Just one of many excellent video clips from Outrageous Acts of Science, which airs on The Science Channel every Wednesday evening. They cover an array of stories, all of which qualify as outrageous, and most of which have a noticeable touch of silly to them. Plus I find it interesting to see just what some of my fellow geeks are up to.
This 360 degree VR formatted video from BBC News takes you on a brief tour inside the Large Hadron Collider, which is pretty much the most complex machine in the world. The folks over at CERN, the European Organization for Nuclear Research, have done a lot of excellent science with this installation. Since I probably won’t get to visit the place in person, it is nice to have a virtual visit to play in the headset.
Gravity Waves have finally been observed, not once, but twice, and the era of Gravity Wave Astronomy is now here. So far our detectors can only pick up really powerful events in the form of black holes multiple times the mass of our sun colliding together, but as the science matures we should be able to detect less energetic events. Why did I say finally been observed? Because they were predicted by Albert Einstein right around 100 years ago as part of his General Relativity Theory, and it took us until last year to begin to detect them.
Yes, I am going to add an Orbital Report here, and this is my first attempt, embedding it in a page rather than inserting a widget into the sidebar. If I get this part working properly, I will go for the widget. Assuming I can compress it down enough to fit without losing the raw data or the readouts.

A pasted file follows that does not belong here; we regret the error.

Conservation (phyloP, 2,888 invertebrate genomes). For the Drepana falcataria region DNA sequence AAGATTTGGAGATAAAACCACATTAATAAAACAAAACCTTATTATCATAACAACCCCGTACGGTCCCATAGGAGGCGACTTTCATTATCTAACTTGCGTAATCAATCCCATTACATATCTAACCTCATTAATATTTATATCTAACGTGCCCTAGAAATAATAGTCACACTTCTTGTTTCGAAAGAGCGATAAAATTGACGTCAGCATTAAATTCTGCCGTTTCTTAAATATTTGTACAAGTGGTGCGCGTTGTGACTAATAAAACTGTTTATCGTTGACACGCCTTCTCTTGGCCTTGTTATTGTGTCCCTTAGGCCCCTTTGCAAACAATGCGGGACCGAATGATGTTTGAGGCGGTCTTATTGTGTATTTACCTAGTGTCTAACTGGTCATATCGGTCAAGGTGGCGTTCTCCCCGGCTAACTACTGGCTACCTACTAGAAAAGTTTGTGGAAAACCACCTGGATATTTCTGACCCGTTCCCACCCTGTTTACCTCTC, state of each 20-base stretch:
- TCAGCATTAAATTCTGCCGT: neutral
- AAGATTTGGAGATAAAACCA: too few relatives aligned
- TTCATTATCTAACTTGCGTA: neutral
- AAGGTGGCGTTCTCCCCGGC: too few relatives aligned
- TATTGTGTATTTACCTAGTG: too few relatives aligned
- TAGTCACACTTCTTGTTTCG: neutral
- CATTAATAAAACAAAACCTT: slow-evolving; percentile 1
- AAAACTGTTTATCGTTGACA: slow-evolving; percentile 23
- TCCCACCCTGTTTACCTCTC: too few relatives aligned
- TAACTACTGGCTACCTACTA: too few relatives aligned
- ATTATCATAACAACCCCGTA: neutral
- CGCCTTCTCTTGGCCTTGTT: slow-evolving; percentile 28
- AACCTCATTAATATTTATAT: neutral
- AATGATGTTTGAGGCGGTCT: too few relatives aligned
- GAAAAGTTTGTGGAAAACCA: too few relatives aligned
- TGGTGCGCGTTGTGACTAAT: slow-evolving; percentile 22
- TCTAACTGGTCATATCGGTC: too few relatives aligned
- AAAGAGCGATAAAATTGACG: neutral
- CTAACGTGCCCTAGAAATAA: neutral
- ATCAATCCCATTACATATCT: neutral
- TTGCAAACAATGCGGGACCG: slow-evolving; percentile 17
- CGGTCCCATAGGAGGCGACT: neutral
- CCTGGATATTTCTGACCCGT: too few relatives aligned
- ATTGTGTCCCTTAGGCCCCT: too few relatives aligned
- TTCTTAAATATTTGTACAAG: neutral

Track ISS, everything is default, except the NORAD id:
Track ISS, Hubble, NOAA, small widget (use the drop-down to select the satellite:
Track Funcube, large widget, don’t care if next pass is optically visible or
It is rare when a new element is discovered, so we are having a bit of a bonanza at the moment. There are 4 new elements in the Periodic Table, elements 113, 115, 117 and 118, and the discovering teams have put forth names for each of them. The rules for naming an element say you can use Mythology, a place, a scientist, a property of the element, or or a mineral which includes the element as the basis of the name. In this case the names proposed include Nihonium (Nh) for element 113, discovered in Japan (Nihon is the name of the country English speakers call Japan, named in our language after the excellent lacquer-ware that was Europe’s chief import from Nihon starting in the 1600s; China suffered a similar fate for its equally amazing ceramics at about the same time). Two teams working in tandem, the Joint Institute of Nuclear Research in Moscow and the Oak Ridge National Laboratory in Tennessee working in conjunction with the Lawrence Livermore National Laboratory in California came up with the other three. They chose Moscovium (Mc) for element 115, Tennessine (Ts) for element 117, and Oganesson (Og) for element 118; Yuri Oganessian is a giant of superheavy element research, and lead the Moscow team who synthesized element 117. Thanks to Scientific American and the Royal Society of Chemistry for the heads up on these exciting new discoveries!
NASA has assembled the surface of Mars as a Mixed-Reality environment (VR and RL) Called OnSight for scientists all over the world. They are using it not only to explore the Red Planet, but also to design the next set of landers (and other spacecraft) to visit it. Not content to stop there, they will be making it public this summer at the “Destination: Mars” exhibit, which will open at NASA’s Kennedy Space Center Visitor Complex in Florida. I feel an expedition coming on! For a little more insight into OnSight, check out this story at the Upload VR site, and watch their video. Thanks to VR Scout for the original heads up!